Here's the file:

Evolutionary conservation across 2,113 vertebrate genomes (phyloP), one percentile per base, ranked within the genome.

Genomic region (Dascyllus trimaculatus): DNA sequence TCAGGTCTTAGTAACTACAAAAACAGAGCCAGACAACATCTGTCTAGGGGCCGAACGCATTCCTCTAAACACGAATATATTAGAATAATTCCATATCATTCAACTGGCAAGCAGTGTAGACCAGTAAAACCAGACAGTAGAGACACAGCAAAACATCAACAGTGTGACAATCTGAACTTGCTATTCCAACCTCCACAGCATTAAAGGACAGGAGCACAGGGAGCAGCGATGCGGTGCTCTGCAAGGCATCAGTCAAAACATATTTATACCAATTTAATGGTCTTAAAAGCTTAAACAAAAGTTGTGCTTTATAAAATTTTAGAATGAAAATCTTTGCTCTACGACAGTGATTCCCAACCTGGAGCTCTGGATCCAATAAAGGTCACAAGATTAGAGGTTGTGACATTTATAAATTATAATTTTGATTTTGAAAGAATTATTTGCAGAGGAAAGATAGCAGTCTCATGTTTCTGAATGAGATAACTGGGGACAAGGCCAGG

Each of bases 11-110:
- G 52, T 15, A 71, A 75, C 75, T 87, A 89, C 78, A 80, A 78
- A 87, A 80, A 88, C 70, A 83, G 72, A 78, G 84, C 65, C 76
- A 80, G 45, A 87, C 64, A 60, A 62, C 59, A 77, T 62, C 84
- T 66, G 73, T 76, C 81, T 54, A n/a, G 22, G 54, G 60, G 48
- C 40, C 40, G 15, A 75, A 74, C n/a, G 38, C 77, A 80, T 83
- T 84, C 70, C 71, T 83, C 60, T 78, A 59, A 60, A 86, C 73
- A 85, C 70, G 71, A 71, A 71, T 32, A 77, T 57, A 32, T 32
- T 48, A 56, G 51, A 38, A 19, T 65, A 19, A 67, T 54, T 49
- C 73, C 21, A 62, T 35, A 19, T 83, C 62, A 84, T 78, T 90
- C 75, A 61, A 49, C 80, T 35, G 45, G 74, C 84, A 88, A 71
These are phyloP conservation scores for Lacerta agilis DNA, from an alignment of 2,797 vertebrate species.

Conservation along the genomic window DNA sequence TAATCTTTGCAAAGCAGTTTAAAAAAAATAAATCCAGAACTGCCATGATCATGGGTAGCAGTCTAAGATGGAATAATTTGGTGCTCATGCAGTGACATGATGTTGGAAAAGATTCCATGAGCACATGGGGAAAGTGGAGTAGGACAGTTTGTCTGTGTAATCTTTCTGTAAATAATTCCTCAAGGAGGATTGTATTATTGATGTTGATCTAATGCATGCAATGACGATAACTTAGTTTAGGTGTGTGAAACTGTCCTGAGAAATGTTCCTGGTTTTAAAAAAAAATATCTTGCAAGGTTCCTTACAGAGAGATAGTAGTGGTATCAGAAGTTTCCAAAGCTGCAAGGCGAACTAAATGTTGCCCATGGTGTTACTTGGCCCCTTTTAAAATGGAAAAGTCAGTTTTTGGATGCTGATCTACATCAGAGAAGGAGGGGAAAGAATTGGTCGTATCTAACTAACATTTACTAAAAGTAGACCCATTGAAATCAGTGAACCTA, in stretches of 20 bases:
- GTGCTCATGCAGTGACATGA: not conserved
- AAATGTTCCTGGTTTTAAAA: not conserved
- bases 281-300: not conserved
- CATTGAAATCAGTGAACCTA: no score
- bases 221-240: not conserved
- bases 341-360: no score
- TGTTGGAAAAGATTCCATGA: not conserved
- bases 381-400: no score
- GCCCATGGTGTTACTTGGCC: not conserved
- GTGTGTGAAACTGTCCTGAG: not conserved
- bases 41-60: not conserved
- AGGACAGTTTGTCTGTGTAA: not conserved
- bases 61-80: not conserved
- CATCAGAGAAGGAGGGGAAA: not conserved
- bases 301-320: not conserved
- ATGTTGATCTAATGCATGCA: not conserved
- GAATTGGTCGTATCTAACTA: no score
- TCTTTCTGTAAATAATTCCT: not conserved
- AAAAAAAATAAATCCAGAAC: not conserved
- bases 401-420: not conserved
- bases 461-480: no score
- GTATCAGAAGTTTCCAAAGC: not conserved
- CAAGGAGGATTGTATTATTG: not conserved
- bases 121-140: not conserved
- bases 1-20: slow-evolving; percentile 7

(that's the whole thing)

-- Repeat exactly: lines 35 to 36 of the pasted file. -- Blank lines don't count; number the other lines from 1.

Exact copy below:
- bases 401-420: not conserved
- bases 461-480: no score